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Court Report

Having drugs versus possessing them

Determining whether an individual is in possession of narcotics is sometimes not as easy as it seems, particularly when the controlled substances are not found on the individual charged with possession.  Just how tricky this can be when drugs are just found where someone lives is illustrated by a divided 4-3 decision from Maryland’s highest Court last month in a case called State v. Hector Gutierrez.

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Consent A Go Go - where did it go?

It is rare that lawyers get to read an appellate Court opinion that in its first paragraph says: “In musical terms, this case, at first glance, may look like the Miracles’ 1965 hit ‘Going to a Go Go’ meets 1984’s ‘Footloose.’ ” Such is the case with an opinion filed last week in a Maryland Court of Special Appeals’ opinion called Sutasinee Thana v. Board of License Commissioners.

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Watch where the airport big trucks go

All of us who use the busy airports are aware of various types of commercial vehicles that provide transportation to and from the airport.  Though it may appear sometimes that those vehicles come and go as they please, they are subject to regulation and police enforcement just like private vehicles.  This is illustrated by a case this week from Maryland’s highest Court called State of Maryland v. Vadim Roshchin.

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Student athletes and the concussion issue

For some time now there has been a lot of publicity and discussion about sports concussions and their effects, starting some years ago with the National Football League as dramatized in the new movie “Concussion.” This includes an article in this week’s Washington Post Sports pages about parents who sued to allow their allegedly concussed son to play in a high school football game. The State of Maryland enacted its own law in 2009 to address this issue, and Montgomery County and the other counties have addressed this issue as well.

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Controversy generated by police testimony

 

scales of justiceThe reputation of police officers in many parts of the country is currently a matter of some controversy, with a number of reported cases of alleged police shootings that have been questioned or have even led to criminal charges. That being said, Maryland law governs questions that prospective jurors must be asked when a police officer is to testify for the State in a criminal trial. This is illustrated by a recent case from Maryland’s intermediate appellate Court called Jovan Brice v. State.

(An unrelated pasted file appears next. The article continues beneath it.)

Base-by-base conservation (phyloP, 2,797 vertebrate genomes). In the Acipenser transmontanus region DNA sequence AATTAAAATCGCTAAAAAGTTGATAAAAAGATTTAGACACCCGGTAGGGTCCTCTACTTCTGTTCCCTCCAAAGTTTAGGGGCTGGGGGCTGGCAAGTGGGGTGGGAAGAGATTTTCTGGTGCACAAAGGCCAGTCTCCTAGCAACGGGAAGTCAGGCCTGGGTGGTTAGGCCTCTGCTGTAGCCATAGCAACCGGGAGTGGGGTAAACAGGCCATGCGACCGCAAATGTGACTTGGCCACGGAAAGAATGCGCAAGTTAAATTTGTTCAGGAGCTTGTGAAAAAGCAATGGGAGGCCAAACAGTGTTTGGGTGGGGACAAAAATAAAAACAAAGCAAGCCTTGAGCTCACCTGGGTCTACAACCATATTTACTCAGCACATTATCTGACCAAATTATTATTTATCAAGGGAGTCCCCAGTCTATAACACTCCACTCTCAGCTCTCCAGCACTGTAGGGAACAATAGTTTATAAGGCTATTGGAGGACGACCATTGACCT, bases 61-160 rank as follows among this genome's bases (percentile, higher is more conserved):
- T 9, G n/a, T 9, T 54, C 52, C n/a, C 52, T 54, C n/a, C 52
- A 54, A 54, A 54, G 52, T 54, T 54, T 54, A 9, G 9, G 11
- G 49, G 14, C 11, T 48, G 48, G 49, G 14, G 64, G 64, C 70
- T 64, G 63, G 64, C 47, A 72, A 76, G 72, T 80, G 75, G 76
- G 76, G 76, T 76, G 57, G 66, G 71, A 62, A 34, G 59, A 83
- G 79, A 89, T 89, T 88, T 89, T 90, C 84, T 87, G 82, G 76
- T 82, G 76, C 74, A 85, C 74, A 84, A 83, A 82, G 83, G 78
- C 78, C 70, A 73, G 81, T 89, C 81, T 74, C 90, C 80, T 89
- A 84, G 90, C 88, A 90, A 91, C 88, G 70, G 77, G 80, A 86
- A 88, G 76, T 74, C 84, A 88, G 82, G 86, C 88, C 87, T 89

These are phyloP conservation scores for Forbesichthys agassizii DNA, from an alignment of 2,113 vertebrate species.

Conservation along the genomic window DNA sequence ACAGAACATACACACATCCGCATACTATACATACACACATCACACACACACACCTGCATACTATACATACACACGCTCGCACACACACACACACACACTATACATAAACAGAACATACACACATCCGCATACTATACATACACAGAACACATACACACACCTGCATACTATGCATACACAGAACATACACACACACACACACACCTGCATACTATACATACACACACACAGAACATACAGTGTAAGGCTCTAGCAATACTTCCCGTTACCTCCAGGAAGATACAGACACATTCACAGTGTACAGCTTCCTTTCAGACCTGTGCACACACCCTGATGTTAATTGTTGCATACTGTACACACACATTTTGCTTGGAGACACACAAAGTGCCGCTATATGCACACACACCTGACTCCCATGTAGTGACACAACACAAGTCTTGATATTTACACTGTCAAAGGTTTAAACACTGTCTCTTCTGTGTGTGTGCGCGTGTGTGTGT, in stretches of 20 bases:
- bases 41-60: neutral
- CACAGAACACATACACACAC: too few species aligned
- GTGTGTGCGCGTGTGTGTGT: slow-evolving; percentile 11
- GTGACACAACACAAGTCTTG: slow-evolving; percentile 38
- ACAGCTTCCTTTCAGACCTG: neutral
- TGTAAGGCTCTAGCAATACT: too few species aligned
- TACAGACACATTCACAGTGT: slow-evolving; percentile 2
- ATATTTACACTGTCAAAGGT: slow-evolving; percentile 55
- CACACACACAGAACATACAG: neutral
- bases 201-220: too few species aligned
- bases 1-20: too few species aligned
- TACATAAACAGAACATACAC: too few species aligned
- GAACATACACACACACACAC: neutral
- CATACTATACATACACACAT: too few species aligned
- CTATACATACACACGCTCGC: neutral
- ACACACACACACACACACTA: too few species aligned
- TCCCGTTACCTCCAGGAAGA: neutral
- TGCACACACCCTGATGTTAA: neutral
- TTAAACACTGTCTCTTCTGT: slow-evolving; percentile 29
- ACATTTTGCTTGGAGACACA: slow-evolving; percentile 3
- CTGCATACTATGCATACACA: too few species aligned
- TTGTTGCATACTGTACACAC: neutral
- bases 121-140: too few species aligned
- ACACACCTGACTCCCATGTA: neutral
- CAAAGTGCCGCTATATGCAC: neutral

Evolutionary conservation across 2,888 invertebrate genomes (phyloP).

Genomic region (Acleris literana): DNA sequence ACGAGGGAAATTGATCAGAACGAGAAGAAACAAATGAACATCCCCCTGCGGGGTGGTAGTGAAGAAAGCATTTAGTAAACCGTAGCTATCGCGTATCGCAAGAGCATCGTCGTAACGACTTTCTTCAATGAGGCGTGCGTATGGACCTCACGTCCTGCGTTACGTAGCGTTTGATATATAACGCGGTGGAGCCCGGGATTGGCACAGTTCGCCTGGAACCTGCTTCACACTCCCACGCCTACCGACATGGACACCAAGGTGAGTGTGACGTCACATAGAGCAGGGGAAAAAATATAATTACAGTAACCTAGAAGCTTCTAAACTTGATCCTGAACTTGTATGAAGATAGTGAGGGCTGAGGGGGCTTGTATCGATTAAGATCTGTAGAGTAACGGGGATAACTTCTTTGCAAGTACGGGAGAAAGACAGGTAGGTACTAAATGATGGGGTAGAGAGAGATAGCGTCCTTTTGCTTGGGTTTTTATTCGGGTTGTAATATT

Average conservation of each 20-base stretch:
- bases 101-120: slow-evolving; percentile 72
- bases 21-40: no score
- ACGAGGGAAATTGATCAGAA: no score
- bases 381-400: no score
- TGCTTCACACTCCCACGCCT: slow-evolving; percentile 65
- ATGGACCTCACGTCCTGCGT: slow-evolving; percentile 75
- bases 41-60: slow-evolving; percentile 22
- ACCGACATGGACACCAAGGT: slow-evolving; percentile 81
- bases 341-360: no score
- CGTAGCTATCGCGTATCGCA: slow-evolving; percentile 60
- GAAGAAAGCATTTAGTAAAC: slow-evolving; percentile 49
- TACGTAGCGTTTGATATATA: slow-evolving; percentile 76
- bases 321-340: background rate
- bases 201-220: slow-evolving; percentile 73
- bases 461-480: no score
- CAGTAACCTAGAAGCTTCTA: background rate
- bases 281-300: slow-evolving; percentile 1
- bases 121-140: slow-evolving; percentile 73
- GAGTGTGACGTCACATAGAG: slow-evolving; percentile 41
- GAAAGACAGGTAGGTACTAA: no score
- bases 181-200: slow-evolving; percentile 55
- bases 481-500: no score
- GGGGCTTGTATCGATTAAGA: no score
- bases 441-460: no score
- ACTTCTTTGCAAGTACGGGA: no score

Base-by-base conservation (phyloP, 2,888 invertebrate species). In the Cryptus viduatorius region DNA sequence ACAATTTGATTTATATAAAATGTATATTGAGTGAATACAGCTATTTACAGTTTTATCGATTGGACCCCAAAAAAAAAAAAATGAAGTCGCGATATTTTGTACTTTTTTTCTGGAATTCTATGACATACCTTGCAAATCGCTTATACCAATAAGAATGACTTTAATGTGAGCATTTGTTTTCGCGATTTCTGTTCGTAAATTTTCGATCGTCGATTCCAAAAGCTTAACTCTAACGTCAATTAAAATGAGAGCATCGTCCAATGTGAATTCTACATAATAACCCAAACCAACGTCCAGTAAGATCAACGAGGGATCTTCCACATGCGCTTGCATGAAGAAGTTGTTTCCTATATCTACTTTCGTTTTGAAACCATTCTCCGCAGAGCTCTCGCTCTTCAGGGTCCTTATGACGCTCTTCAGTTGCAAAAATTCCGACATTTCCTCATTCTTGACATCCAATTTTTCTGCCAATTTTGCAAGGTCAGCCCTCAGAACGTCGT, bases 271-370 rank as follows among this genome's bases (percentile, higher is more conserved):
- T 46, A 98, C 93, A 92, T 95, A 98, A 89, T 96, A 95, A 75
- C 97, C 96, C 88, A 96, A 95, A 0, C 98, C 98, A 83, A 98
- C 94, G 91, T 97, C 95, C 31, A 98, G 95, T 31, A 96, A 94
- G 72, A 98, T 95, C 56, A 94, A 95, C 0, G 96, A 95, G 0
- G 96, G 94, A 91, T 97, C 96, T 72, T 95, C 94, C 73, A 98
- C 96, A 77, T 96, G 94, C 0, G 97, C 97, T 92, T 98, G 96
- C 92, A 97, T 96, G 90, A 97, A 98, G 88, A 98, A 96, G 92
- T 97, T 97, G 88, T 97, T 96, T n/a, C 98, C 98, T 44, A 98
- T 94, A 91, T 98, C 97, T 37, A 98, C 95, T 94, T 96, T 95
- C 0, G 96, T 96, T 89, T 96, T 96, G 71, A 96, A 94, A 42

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Following rules in judicial election

scales of justiceMaryland still provides for the election of Circuit Court judges, who are appointed by the Governor after vetting by Judicial Nominating Commissions and must then stand for election. If an attorney decides to challenge a “sitting judge” in a contested election, this results in political campaigning. Since lawyers and judges are subject to rules of professional conduct, candidates must be careful not to run afoul of their ethical rules, as illustrated by a case last month from Maryland’s Court of Appeals called Attorney Grievance Commission v. Stanalonis.

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Challenging the Tax Man


scales of justiceThe Maryland Tax Court hears appeals from decisions of State or local tax authorities, including decisions of the Comptroller of Maryland. Once appeals are made to the Circuit Court, they may end up in the Appellate Courts, as illustrated by a recent opinion from Maryland’s Court of Special Appeals called John Zorzit v. Comptroller of Maryland.  

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Using cell tower data to catch criminals

scales of justiceOne of the tools that technology has provided to law enforcement to assist in proving criminal cases is the use of cell tower data. That is, given sufficient information it is possible to determine which cell phone towers communicated with a cell phone within a given time frame, which can help place the alleged perpetrator near the scene of the crime. When and how such evidence can be used was explored by a case last month from Maryland’s intermediate appellate court called Calvin Jerome Hall v. State.

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Don't Bogart that joint account, my friend

 

It is common for one party, such as an older parent, to put another person’s name on their checking account for such purposes as helping them pay their bills. Who actually owns the money in the account, should a creditor attempt to seize those funds, was the subject of a recent case from Maryland’s intermediate appellate court in a case called Morgan Stanley v. Andrews.

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The problems of immigration legislation

scales of justiceThere is much talk in the political arena these days about immigration issues, including claims about alleged criminal activity involving immigrants. Regardless of what those running for high office may say, the Courts are called upon to deal with the legal rights of immigrants who are charged with crimes. This is illustrated by a case earlier this month from Maryland’s intermediate appellate Court called Prado v. State.

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